Robot-assisted laparoscopic surgery for the removal of an entire kidney is associated with increased operating times and greater cost than traditional laparoscopic surgery, according to a study from Stanford University.© MADvertise/Shutterstock.comHowever, there is no significant benefit of using the robot-assisted procedure in terms of patient outcome or length of hospital stay, say the authors of the study.Laparoscopic surgery is a minimally invasive procedure, with surgery carried out through small incisions made in the patient’s body. Surgical robots can be helpful during laparoscopy, as they afford the surgeon more dexterity than conventional laparoscopy and the robots use a 3-D, high-resolution camera that offers a magnified view of the operating field.
The child-sized robot stands 120cm tall, can speak 12 languages, communicate with patients, and understand emotions, according to its makers. Pepper is kind, helpful and is currently the first robot with the ability to recognise principal human emotions and adapt his own behaviour to make independent decisions.
The use of computers to buy stocks isn’t new. So-called “quant funds” (short for quantitative analysis) have been around for years, relying on computer algorithms to identify short-term trading patterns and opportunities in the market.But the AI Powered Equity ETF (ticker: AIEQ), which launched late last week, differs in that it is uses artificial intelligence to pick stocks in much the same way humans have for decades—by ranking investment opportunities on a variety of factors, including fundamentals such as profit growth and valuations.RELATEDSTOCK MARKETMillennial Millionaires Think Their Investments Will Rise a Whopping 16% Next YearEquBot notes that its AI technology can do humans one better because it can process over 1 million pieces of information a day—including earnings releases, economic data, consumer trends, industry developments, and headline news—to constantly update its assessment on roughly 6,000 publicly traded companies.It then uses that computing power to select 30 to 70 stocks to own “based on their probability of benefiting from current economic conditions, trends, and world- and company-specific events,” according to a recent release.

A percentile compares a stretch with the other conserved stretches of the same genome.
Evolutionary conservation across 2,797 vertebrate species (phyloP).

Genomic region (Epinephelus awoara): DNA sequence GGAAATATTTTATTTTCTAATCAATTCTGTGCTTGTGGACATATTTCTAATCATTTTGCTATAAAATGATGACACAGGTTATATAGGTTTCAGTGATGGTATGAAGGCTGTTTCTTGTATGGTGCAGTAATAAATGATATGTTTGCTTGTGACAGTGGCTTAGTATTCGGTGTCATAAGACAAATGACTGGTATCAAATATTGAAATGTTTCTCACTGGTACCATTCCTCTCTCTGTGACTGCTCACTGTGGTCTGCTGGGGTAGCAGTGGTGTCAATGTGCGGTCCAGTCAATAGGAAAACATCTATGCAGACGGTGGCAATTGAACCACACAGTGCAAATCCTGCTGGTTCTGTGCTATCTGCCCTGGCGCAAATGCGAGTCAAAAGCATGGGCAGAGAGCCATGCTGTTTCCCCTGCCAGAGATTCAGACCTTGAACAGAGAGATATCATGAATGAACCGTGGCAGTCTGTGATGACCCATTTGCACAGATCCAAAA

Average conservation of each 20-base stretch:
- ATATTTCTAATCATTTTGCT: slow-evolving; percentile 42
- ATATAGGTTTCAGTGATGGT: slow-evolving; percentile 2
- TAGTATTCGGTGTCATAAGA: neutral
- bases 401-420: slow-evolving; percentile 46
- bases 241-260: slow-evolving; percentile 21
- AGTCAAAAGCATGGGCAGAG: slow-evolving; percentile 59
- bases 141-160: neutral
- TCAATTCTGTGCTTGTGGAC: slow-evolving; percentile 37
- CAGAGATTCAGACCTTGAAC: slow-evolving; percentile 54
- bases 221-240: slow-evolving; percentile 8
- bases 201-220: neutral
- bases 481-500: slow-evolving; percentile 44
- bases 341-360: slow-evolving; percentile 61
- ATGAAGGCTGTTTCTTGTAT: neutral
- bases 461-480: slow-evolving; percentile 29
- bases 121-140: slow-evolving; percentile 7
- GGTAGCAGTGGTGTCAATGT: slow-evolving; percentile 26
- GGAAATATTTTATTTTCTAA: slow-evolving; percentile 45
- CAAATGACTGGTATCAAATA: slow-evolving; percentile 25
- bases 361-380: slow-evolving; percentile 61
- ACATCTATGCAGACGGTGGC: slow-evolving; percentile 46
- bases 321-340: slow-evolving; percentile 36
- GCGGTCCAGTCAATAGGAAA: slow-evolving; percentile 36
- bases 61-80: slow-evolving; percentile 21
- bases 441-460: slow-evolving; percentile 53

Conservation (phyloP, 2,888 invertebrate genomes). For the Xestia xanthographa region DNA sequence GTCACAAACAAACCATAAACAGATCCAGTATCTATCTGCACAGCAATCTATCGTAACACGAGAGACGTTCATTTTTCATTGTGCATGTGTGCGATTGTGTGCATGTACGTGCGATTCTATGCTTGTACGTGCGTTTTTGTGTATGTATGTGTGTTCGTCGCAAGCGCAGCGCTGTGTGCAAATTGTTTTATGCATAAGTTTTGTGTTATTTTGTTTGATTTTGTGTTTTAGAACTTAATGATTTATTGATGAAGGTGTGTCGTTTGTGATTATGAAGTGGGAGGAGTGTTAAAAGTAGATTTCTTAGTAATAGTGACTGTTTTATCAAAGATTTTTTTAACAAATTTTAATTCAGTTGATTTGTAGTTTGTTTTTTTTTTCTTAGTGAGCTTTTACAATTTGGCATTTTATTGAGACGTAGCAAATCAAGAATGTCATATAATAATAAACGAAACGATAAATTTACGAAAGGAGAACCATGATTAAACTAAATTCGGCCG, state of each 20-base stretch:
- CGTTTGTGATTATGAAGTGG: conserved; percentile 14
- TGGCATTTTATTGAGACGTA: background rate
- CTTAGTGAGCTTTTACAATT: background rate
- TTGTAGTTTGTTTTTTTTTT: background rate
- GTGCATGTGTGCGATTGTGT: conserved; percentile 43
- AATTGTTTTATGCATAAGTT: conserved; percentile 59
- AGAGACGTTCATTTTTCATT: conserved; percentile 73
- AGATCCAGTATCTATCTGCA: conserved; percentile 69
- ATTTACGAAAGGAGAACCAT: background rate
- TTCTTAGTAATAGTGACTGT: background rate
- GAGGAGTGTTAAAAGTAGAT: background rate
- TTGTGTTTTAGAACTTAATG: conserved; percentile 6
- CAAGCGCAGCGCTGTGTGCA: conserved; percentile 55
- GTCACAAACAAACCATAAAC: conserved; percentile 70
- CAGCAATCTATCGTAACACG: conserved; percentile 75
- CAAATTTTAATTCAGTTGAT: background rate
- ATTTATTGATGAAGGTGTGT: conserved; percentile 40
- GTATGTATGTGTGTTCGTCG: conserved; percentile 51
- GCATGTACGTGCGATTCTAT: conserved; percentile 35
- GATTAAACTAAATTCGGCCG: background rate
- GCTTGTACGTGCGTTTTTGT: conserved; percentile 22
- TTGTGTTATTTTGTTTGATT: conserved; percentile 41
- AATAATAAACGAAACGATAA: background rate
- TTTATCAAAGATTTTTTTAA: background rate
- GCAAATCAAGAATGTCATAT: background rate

We’ve been primed by TV and movies to expect that one day, giant fighting robots will exist. It seemed recently that the era of giant robots was upon us when US-based MegaBots Inc. challenged Japan’s Suidobashi Heavy Industry to a battle. Both companies had a giant mech-like robot, so it seemed like a perfect match. The battle took place last week, streamed from an abandoned steel mill. Except, we’re now learning that it didn’t. Not only was the fight pre-filmed, it was also staged over the course of three days.
As we cede more and more control to artificial intelligence, it’s inevitable that those machines will need to make choices based, hopefully, on human morality. But where are AI’s ethics going to come from? AI’s own logic? Rules written by programmers? Company executives? Could they be crowdsourced, essentially voted on by everyone?Alphabet’s DeepMind division now has a unit working on AI ethics, and in June 2017, Germany became the first nation to officially begin to address the question, with a report issued by its Ethics Commission on Automated and Connected Driving. For anyone worried about machines taking over — to quote Stephen Hawking, “The development of artificial intelligence could spell the end of the human race.” — getting AI’s ethics right is central to our survival.